The effect of PAA- and chlorine-based interventions has been investigated in further processed poultry products. Chen et al. (10) used 0.003% (30 ppm) chlorine, 0.07% (700 ppm) PAA, and 0.1% (1,000 ppm) PAA to treat chicken parts by immersion for 23 s. The parts were then ground and sampled for Salmonella and Campylobacter. The PAA treatment had the greatest reduction on Salmonella (1.5 log CFU/g) and Campylobacter (1.3 log CFU/g) counts in the ground product, whereas the chlorine treatment was not different (P > 0.05) from the control water treatment. APC and psychrotrophic bacteria counts were also significantly lower for ground chicken treated with PAA compared with chlorine and continued to be lower during 7 days of storage. Zhang et al. (60) repeated the experiment with assorted chicken parts (breasts, drumsticks, thighs, and wings) and found similar reductions. After decontamination by immersion for 23 s, PAA at both concentrations achieved a 1.5-log CFU/mL rinsate reduction for Campylobacter and Salmonella, whereas chlorine provided <1-log CFU/mL rinsate reduction for both pathogens, similar to that achieved by a water rinse alone. Park et al. (37) also prepared ground chicken, by combining chicken breast with chicken skin inoculated with Campylobacter, Listeria, and Salmonella and treating both parts with PAA or chlorine before grinding. Parts were immersed for 16 s in 50 ppm of chlorine or 0.12% (1,200 ppm) PAA. After treatment with PAA, Campylobacter, Listeria, and Salmonella counts on ground chicken were 3.5, 4.3, and 4.4 log CFU/g, respectively, all of them significantly lower (P < 0.05) than counts obtained after chlorine treatment (5.0, 5.0, and 5.9 log CFU/g, respectively). Sukumaran et al. (50) treated chicken skin with PAA (50 ppm), PAA (400 ppm), or chlorine (30 ppm) for 20 s and found a significant difference (P < 0.05) between Salmonella counts for the chlorine treatment (2.8 log CFU/cm2) and those for the 400-ppm PAA treatment (1.7 log CFU/cm2). Moore et al. (31) treated inoculated chicken frames with 0.1% PAA (1,000 ppm) or sodium hypochlorite 0.005% (50 ppm) by dipping for 10 s in each antimicrobial solution. Frames were blended to obtain a sample similar to mechanically separated chicken and were tested for the inoculated Salmonella Heidelberg and C. jejuni. PAA significantly reduced Salmonella counts by 0.9 log CFU/g, whereas chlorine achieved a nonsignificant 0.4-log reduction. Campylobacter reductions were not significant for either treatment; however, counts with PAA were 0.7 log CFU/g lower than those of the control, whereas chlorine achieved only a 0.1-log reduction.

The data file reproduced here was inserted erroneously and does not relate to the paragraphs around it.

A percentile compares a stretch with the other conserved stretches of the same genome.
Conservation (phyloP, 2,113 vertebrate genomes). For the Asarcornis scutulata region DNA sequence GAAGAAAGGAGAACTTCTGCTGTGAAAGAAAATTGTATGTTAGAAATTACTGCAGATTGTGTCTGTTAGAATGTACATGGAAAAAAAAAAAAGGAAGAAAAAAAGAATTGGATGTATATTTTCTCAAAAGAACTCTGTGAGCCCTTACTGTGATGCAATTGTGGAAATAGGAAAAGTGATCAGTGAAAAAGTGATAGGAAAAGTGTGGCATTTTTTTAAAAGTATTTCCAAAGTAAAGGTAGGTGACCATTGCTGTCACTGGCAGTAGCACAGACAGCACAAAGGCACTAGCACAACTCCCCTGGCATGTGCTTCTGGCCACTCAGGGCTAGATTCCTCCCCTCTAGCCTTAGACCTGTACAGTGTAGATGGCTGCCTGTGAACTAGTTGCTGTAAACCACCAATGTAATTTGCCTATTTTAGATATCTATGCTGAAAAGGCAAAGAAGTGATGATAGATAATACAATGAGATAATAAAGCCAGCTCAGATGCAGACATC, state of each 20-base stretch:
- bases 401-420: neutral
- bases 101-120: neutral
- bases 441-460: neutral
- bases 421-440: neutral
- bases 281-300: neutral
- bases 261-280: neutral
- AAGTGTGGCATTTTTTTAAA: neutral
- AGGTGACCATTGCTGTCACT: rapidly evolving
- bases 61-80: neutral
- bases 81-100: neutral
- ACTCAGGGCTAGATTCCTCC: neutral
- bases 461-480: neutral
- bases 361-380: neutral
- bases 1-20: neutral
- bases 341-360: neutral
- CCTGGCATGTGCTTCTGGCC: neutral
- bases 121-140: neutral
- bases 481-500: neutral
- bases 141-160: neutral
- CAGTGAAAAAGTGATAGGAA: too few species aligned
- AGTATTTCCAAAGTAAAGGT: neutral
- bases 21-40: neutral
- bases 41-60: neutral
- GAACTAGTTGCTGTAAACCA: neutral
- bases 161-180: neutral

These studies suggest that a concentration of at least 400 ppm of PAA is more effective than chlorine for postchill reduction of Salmonella and Campylobacter in chicken parts and chicken skin. The decontamination effect of PAA is maintained as the parts are subjected to further processing and has proved to be useful to improve the safety of ground poultry products.